- Temperature: Seeds need a warm environment to germinate. They will be comfortable with temperatures between 15-21°C (60-70F) during the day and will generally tolerate 10-15°C (50-60°F) overnight.
Heating the soil will speed up germination, even though the surrounding air temperature may be chilly. Using seed heating pads or mats, even hot-water bottles and electric blankets under your seed trays, can make it possible to produce soil temperatures in the 80’s.
The difference between soil temperatures of 15-21°C (60-70F) and 26-30°C (80-85F) mean seeds germinating in two weeks or one week or less — that’s half the time!
- Insulation: At night, covering them with plastic, fabric or newspaper can assist in keeping them warm until they sprout.
Mini bench glasshouses can be bought, or made, eg: Bend some coathanger wire or similar to form arches to go over your seed pots or trays, then cover with clear plastic or plastic bags.
Clear plastic supermarket trays with hinged lids that are used for cakes, salads and soft fruits like berries etc, make nice little mini glasshouses. If you don’t buy them, then like me, you’ll see them in other people’s homes or their recycle rubbish.
- Ongoing food and water: Make sure your indoor seedlings are kept moist but not soggy. Once proper leaves appear (the first two are just seed leaves called cotyledons), feed them with a weak liquid fertilizer mixed with water.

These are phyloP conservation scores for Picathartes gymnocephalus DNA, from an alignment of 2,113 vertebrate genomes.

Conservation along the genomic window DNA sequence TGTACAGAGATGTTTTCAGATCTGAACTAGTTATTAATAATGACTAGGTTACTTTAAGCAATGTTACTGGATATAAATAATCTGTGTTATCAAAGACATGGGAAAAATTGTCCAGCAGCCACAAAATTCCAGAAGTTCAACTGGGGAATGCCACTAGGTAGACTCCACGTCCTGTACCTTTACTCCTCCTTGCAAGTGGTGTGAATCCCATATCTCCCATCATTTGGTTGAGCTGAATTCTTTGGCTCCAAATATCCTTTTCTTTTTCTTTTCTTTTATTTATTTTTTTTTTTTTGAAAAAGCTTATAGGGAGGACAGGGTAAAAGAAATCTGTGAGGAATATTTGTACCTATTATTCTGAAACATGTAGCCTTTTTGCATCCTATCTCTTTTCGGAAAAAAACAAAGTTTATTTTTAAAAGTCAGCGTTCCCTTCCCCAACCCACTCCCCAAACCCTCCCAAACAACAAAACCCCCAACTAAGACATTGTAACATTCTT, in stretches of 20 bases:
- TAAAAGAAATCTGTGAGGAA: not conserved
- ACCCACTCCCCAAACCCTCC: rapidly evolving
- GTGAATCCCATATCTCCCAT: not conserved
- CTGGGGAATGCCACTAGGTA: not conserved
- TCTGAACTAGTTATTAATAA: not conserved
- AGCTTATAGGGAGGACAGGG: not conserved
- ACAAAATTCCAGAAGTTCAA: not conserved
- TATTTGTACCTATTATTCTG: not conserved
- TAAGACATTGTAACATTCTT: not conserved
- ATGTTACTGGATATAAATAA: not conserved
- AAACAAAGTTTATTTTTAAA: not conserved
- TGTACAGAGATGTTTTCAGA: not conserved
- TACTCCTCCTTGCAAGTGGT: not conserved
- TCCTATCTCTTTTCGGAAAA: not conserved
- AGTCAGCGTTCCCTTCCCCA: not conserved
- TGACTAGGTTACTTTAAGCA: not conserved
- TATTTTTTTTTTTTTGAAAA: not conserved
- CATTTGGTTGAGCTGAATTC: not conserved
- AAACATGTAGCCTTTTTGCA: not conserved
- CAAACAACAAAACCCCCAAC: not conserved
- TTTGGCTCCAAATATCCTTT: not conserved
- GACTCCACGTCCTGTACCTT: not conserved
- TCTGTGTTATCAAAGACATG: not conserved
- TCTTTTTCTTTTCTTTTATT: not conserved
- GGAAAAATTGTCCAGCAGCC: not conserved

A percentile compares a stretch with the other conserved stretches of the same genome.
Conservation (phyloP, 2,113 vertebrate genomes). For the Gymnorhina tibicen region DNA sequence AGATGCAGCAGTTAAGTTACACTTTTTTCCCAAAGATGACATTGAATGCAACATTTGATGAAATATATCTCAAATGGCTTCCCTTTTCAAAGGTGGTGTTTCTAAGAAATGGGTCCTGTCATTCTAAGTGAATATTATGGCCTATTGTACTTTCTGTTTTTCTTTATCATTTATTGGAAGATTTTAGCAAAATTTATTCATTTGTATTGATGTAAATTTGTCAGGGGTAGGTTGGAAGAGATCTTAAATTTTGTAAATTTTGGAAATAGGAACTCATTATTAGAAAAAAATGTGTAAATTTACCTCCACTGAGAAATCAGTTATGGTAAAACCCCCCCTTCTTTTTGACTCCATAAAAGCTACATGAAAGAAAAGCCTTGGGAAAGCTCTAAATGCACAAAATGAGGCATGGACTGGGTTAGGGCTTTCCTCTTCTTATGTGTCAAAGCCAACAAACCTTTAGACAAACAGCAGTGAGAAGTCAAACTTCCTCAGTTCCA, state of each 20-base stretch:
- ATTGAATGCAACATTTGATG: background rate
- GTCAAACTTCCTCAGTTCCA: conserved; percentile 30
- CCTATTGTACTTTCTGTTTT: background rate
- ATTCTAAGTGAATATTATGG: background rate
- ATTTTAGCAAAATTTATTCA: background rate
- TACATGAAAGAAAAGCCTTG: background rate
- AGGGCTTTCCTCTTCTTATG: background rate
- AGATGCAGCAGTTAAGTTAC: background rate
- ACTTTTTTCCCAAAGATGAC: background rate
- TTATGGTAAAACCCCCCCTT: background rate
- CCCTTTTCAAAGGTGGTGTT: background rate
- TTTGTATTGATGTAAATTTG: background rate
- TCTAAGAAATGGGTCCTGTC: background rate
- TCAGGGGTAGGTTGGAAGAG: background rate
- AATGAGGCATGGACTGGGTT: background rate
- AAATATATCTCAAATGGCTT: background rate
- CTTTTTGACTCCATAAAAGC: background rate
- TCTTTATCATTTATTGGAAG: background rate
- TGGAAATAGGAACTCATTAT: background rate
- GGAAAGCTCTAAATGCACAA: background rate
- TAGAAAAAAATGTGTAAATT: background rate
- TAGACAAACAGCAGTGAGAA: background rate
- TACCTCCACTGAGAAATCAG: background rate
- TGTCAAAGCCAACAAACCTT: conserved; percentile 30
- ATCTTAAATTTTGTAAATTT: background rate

- Transplanting: If you have started your seeds in flats or trays as some gardeners do, you can transplant each seedling into its own larger pot. This is called ‘pricking out’. Once they then reach a decent size they can be planted outside in the garden.
The less root disturbance the better for seedlings, so this double handling method is not recommended unless you are careful and skilful.
If you sow your seeds in individual pots or in trays with plenty of space between each seedling, you can simply keep your seedlings there and transplant straight into their permanent spot in the garden when large enough.
- Hardening off: As the seedlings mature and near time to enter the garden proper, they need to be ‘hardened off’. This means moving them outdoors for progressively longer periods each day.
Start toughening them up, by putting them in a protected part of the garden and bring them back in at night. As they get stronger, they will be well prepared to withstand the actual conditions full time in the garden once you turf them out for good.
Starting seedlings indoors gets you in the gardening zone much sooner in the year and
revs up the old spring fever! And to keep you in the mood, have a read of these other helpful guides…
Vegetable Seedlings: How and why to grow your own vegetable seeds
Seed Varieties & Products: Types of Vegetable Seeds
Use Your Own Seeds: How to Save and Store Vegetable Seeds
Vegetable Sowing Guides: Seed Sowing guides for different climate regions
Germination Guide: Times for Seeds to Sprout, Stratification, Scarification & Chitting of Seeds
HOME page: No Dig Vegetable Gardening